CSU to Offer Online IT Degree Program
COLUMBUS, Ga. - Columbus State University is launching its first online bachelor of science degree program in information technology, preparing students for one of the nation’s fastest growing occupation areas.
“This program will be ideal for parents and full-time workers, or, for example, the TSYS employee working from six-to-six three days a week or the enlistee at Fort Benning waiting to be shipped out,” said Professor Wayne Summers, chair of CSU’s TSYS Department of Computer Science.
The federal Bureau of Labor Statistics identifies IT fields as network and data communications, computer software applications and systems, database administration, computer systems analysis, and systems administration and management.
Current and prospective IT professionals can enroll as CSU students now for the fall semester. The program also is known as Georgia WebBSIT and is facilitated by a University System of Georgia consortium. Columbus State joins Southern Polytechnic, Clayton State, Georgia Southern, Armstrong Atlantic and Macon State universities in delivering the program.
WebBSIT Executive Director Vickie Booth said CSU’s presence strengthens the consortium by providing professors for its teaching faculty and administrative leadership. CSU’s affiliation also has the potential to boost the 4-year-old program’s enrollment, which peaked at 213 this spring.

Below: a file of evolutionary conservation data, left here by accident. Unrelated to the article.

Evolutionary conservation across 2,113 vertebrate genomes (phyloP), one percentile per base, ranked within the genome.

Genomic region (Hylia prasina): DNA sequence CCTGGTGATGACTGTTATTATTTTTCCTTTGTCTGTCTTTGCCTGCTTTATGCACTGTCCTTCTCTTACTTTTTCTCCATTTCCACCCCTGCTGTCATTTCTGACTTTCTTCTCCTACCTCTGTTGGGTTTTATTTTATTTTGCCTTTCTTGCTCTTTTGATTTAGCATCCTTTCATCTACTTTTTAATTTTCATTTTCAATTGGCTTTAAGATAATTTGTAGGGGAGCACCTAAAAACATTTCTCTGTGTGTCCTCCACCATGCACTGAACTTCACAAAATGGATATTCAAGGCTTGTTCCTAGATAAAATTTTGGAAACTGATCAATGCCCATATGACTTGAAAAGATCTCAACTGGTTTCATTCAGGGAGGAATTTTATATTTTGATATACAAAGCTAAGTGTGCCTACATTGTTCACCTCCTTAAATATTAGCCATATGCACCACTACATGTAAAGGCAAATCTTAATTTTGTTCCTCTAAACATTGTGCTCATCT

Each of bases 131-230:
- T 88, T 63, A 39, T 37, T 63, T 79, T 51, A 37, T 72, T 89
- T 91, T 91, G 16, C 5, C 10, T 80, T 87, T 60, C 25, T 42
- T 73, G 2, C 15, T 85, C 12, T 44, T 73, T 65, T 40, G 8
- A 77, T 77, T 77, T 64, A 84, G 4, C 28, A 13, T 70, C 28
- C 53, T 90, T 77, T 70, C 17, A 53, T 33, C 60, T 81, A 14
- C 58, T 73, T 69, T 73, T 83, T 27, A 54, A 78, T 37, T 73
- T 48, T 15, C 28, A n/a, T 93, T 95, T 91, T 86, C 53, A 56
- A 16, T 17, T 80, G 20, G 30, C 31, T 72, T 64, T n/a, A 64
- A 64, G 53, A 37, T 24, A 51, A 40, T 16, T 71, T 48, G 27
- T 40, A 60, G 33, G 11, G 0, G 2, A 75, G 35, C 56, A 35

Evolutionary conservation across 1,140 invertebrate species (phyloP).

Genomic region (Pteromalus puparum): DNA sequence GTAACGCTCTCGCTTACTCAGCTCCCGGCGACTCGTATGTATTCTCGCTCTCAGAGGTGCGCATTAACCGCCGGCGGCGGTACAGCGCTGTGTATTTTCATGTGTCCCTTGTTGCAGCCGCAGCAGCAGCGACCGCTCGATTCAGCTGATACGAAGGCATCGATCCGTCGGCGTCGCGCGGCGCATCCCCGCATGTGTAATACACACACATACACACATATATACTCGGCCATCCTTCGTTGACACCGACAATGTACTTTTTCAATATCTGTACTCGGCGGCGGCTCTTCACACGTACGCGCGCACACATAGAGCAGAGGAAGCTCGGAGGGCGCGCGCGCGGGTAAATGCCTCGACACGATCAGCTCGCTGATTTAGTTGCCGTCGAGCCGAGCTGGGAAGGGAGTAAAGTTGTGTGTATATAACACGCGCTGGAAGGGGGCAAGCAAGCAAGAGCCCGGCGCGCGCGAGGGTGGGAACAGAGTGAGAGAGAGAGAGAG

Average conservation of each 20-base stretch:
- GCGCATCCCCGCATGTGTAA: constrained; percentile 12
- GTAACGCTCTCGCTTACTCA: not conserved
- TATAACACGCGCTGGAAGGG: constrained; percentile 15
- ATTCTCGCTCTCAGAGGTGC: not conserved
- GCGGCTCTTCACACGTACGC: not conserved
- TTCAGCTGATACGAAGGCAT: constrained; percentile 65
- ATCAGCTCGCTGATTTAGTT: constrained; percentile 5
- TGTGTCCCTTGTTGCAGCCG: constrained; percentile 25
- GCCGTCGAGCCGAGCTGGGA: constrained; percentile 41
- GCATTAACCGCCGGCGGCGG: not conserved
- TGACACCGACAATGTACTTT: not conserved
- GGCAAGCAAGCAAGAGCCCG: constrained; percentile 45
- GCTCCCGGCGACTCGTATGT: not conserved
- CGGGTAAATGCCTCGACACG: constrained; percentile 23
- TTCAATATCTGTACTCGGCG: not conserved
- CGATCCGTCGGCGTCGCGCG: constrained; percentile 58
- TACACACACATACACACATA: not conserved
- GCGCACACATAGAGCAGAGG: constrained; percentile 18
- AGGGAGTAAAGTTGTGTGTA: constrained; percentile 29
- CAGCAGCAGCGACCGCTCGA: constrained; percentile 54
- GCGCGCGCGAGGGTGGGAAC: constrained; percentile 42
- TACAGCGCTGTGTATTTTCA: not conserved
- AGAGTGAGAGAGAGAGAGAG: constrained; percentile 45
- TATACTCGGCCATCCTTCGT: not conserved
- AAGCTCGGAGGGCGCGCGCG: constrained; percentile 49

“We anticipate that CSU, with its proximity to Fort Benning, will help us tap into the military, which represents a huge market for online degree programs,” Booth said.
Though Columbus-area residents have had access to the program prior to CSU’s entry, prospective students tend to prefer enrolling in online programs through an institution they’re familiar with, feel an emotional attachment to, or one that’s simply close to home, she said.
While information technology programs at member institutions are the foundation of WeBSIT, the program dovetails, and is structured similarly to, the USG’s eCore program of online courses covering all undergraduate general education requirements.
Continuing students can transfer credits (according to the selected university’s standard criteria) into the program, or new freshmen can take eCore classes through CSU and complete the entire four-year program without setting foot on campus. Such students could continue related graduate study off campus, as WebBSIT also will feed into CSU’s online computer science master’s degree program, said Summers, who represents CSU on the consortium’s operating board. CSU College of Science Dean Glenn Stokes also has joined the group’s governing board.
Summers said that in academia career terms, information technology and computer science have evolved in the past 10-15 years as separate but complementary computing disciplines.
Computer science programs prepare students to design and implement software and devise new ways to use computers, while IT programs prepare students to be the caretakers of these systems for businesses and organizations — all of which today depend on information technology.
IT specialists select and integrate appropriate hardware and software products for their employers. This relates to networks, network administration and security. Their expertise also typically covers Web page design, multimedia resource development, installation of communication components, overseeing e-mail systems, and planning and managing their company’s technology life cycle.